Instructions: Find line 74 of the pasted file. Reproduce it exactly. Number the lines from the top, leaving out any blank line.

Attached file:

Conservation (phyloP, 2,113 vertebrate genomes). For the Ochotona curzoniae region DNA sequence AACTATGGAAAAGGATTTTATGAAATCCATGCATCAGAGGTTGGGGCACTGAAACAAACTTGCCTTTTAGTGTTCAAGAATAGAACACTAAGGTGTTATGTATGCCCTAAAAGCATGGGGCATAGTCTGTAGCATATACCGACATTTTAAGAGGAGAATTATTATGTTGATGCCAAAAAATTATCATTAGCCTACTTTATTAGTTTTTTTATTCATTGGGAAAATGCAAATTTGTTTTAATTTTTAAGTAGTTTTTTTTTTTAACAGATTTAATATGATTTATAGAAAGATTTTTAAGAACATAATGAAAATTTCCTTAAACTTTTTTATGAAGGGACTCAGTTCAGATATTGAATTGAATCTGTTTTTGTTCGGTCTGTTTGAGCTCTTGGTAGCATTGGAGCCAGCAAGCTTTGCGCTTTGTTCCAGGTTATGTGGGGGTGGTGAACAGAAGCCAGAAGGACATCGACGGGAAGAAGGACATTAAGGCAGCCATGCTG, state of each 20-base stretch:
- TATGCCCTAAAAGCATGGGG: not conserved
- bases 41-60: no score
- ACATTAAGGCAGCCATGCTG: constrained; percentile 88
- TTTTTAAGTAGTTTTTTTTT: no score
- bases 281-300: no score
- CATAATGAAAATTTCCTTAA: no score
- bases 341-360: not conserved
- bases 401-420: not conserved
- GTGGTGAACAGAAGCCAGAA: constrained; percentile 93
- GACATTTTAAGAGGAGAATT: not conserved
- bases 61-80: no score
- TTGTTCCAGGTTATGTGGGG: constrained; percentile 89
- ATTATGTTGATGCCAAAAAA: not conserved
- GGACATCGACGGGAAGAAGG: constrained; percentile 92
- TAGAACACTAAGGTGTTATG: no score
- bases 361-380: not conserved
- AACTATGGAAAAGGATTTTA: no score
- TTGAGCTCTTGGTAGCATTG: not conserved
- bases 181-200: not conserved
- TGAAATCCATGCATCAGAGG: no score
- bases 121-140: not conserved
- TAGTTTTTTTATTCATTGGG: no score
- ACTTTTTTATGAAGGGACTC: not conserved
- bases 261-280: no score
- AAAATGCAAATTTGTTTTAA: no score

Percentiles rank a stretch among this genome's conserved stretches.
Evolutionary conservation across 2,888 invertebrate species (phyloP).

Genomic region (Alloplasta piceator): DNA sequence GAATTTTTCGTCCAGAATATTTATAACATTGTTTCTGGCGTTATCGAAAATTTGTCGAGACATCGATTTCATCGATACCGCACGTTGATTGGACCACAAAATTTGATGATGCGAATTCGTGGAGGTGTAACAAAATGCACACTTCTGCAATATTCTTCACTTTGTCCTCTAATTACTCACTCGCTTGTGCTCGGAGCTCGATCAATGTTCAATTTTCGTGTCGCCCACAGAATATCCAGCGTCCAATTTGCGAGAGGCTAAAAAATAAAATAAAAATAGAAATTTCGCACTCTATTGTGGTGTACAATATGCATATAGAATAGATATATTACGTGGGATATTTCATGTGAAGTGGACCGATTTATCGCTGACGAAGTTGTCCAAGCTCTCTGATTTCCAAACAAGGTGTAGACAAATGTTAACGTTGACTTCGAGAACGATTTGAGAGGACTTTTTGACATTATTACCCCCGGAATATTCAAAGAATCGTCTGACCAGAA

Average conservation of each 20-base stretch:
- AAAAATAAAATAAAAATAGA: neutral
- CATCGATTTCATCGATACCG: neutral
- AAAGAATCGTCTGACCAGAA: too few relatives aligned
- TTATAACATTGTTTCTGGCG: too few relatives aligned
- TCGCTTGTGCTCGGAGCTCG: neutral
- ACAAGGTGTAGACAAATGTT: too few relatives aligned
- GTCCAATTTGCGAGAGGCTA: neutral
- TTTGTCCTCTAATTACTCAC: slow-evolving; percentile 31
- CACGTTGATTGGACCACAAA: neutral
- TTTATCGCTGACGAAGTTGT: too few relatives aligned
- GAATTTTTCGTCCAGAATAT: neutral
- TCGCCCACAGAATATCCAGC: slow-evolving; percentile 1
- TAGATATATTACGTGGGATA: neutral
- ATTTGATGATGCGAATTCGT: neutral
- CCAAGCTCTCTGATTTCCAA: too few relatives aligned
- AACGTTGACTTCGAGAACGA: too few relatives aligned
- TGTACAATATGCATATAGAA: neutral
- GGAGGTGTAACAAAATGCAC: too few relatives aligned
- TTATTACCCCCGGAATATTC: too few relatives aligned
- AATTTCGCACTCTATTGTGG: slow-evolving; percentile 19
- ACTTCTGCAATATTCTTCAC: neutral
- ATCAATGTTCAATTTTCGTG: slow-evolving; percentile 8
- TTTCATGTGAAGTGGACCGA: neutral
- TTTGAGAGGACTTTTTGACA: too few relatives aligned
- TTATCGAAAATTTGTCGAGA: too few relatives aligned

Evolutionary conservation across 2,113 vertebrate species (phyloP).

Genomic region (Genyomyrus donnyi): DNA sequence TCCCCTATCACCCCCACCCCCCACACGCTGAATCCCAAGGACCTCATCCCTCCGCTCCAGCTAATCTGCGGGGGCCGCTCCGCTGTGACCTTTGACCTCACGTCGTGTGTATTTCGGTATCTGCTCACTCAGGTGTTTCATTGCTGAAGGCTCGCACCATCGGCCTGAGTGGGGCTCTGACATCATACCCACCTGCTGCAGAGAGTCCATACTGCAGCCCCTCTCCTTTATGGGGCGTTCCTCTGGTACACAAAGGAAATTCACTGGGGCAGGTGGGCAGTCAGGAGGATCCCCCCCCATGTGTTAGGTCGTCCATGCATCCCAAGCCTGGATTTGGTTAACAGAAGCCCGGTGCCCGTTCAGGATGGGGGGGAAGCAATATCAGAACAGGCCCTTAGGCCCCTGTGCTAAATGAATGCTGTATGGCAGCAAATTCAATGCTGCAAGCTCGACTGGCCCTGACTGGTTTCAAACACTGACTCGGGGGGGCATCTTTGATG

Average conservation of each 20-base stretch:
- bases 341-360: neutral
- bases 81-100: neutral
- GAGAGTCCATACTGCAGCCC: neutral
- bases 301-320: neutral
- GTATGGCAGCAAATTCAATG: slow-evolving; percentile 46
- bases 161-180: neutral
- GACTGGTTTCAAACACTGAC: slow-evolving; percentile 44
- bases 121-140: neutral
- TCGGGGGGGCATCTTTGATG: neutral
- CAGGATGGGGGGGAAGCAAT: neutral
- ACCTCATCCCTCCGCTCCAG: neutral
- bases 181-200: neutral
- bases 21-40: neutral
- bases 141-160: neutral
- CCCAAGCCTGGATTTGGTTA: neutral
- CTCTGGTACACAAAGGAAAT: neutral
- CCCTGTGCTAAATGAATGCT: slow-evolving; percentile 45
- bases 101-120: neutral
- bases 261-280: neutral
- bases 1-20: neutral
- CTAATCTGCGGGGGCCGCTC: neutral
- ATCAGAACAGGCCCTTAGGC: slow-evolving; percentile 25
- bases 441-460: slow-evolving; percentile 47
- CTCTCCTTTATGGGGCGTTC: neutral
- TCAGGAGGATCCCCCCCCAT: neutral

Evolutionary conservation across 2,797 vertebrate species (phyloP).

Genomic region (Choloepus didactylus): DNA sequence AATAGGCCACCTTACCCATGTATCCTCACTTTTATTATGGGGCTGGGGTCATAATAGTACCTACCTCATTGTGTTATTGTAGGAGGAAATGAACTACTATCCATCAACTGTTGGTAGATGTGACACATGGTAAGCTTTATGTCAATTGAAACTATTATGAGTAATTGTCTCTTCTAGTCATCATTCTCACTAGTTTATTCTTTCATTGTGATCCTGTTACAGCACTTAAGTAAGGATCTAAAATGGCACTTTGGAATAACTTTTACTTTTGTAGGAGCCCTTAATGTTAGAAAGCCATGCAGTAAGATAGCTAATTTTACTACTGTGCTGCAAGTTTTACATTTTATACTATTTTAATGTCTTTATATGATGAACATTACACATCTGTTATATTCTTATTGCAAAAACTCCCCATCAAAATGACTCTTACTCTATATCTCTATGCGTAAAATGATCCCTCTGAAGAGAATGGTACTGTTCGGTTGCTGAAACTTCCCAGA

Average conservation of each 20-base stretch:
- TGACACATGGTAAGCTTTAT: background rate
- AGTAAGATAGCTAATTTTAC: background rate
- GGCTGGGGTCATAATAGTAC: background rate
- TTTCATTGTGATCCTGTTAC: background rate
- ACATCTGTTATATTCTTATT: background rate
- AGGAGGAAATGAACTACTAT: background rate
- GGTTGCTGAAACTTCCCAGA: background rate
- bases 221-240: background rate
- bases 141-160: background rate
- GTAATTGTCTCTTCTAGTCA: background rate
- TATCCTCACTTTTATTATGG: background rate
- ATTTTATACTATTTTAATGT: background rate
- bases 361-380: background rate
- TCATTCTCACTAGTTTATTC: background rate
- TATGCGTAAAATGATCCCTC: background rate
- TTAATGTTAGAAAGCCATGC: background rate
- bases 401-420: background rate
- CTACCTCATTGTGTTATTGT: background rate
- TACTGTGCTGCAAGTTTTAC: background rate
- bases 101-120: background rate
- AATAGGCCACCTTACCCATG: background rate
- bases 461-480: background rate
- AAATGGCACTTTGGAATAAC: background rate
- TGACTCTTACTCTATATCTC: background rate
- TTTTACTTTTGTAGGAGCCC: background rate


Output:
- CTCTGGTACACAAAGGAAAT: neutral